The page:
Working a recent demonstration against the Dakota Access pipeline, some Minneapolis police officers were greeted with a word not often heard at a protest: Thanks.
As hundreds of protesters began their march across the Lake Street Bridge, officers on bicycle and on foot buzzed back and forth, redirecting traffic to clear the way for the procession. None wore armored helmets or carried batons.
Instead of angry confrontations ending in arrests, protesters proceeded unhindered, and expressed gratitude.
"@MinneapolisPD Thank you for your calm professionalism while the protest played out," read one tweet. Someone else tweeted: "@MinneapolisPD Great job yet again! Keep it up!"
At a time when lawmakers in Minnesota and other states want harsher penalties for disruptive protests, the Minneapolis Police Department has moved in the opposite direction.
"I think we share the same goal of having a peaceful and a safe environment for people to assemble," said Lt. Gary Nelson, who organized the response to a recent demonstration in the Third Precinct. "I think in days past, it was handled more as crowd control."
The department, which frequently tweets protest updates from its official account, received equally high marks after recent demonstrations against the building of a wall along the U.S.-Mexico border and in support of women's rights.
Nelson said that the approach was another example of the department dealing with demonstrations in a more nonconfrontational, friendly way, "as opposed to years prior where I think it was more trying to maintain law and order."
He traced the philosophical shift back to 2010 when the department faced a flood of criticism for what some viewed as its heavy-handed tactics against Occupy Wall Street protesters.
At the same time, Nelson said, the balancing act required of police remains one of protecting protesters' right to free speech, while ensuring public safety.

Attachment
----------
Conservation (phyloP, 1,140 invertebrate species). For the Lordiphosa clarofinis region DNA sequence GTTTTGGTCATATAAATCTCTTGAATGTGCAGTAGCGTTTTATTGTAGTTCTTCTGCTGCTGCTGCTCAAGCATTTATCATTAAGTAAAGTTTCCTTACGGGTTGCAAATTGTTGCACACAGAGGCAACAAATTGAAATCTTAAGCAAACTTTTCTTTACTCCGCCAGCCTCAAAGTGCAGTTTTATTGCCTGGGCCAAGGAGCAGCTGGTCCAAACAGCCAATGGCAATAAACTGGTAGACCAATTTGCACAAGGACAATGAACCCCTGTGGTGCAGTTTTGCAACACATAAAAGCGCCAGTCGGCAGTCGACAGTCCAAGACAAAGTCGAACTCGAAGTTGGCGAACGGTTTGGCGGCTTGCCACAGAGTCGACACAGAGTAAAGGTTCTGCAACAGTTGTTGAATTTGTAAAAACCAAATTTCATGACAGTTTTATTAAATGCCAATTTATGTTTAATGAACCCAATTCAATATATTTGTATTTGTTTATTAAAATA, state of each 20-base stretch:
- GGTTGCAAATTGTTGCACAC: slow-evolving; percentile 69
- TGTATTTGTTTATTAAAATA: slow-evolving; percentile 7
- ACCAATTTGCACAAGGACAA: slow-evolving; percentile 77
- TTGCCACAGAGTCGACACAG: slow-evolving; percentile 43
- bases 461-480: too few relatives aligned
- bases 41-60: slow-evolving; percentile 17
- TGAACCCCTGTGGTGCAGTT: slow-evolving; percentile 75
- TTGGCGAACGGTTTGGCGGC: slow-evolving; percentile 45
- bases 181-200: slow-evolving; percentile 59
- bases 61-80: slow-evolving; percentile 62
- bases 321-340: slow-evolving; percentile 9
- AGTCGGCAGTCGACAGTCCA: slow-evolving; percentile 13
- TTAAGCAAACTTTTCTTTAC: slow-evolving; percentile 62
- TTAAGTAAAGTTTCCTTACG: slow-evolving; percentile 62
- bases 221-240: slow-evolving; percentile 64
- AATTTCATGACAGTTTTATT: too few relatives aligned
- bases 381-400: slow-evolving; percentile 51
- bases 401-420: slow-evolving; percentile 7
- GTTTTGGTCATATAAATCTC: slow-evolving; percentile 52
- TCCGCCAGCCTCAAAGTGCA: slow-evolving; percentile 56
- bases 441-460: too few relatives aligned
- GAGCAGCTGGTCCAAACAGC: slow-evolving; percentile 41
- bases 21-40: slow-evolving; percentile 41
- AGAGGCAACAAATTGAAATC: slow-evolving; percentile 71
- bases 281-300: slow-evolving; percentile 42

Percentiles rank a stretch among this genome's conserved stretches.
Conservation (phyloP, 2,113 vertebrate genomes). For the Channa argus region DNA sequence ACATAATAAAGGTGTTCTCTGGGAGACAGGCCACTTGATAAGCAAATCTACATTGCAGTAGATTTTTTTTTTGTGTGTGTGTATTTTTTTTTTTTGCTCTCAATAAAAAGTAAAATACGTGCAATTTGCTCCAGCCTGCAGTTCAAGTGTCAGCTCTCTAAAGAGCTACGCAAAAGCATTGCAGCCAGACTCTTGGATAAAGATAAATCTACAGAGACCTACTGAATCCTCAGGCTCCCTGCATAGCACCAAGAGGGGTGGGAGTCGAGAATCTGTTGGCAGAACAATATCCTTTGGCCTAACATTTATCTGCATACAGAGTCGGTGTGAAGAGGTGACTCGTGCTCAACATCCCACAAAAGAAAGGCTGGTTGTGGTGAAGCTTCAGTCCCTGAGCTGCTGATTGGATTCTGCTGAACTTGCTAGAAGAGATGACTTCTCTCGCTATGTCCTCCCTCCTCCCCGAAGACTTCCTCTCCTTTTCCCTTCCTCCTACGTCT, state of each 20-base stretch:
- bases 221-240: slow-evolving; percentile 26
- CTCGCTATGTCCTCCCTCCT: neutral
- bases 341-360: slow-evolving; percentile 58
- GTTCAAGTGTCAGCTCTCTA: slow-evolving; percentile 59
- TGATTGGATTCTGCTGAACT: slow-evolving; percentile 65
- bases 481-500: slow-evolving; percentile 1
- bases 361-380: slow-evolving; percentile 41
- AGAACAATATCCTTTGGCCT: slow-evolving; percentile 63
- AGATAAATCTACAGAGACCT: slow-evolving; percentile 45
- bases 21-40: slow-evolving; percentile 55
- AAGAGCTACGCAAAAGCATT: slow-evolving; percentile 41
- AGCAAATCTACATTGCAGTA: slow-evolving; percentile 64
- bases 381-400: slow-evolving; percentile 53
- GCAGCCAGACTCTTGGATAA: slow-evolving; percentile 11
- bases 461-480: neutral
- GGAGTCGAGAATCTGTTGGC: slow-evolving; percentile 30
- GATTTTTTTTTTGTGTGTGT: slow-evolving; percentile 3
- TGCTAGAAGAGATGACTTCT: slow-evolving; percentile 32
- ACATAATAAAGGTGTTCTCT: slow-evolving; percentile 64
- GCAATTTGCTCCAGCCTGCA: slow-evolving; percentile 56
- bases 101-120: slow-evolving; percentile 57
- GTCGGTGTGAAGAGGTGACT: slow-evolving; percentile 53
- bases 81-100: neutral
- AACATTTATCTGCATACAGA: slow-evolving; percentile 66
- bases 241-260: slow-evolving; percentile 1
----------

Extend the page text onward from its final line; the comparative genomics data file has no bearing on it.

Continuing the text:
Days before a protest against President Donald Trump's travel ban for citizens of seven Muslim-majority countries, police approached organizers to get an idea of the march's route to City Hall, before drawing up a plan to "allow for safe passage," Nelson said.
Authorities also reassured anxious business owners along East Lake Street. And, Nelson said, the department was in constant contact with other agencies like Metro Transit police, in anticipation of potential transit disruptions in the area.
But, he added, that isn't always possible when, thanks to social media, large protests can materialize in a matter of hours, unplanned and unscripted.
More recently, law enforcement agencies have come under fire for aggressive tactics in dealing with large-scale protests in Baton Rouge, La., Baltimore and North Dakota.
The response to the pipeline protest in Minneapolis was refreshingly restrained, some protesters said.
"The ones I saw were very professional," said Serena Brook in a phone interview this week. "They stayed very neutral, which I think they were doing their jobs and they were doing well."
Many in the crowd appreciated police's nearly invisible role in the march, according to Brook, a cast member of "A Prairie Home Companion."
"The police were all back at a distant and standing respectfully and I said thank you to a few of them as I marched on," said Nick Benson, a web developer from Burnsville. "It's important that there's a middle ground between people who still want to advocate for change and reform and those who are out there and have a job to do."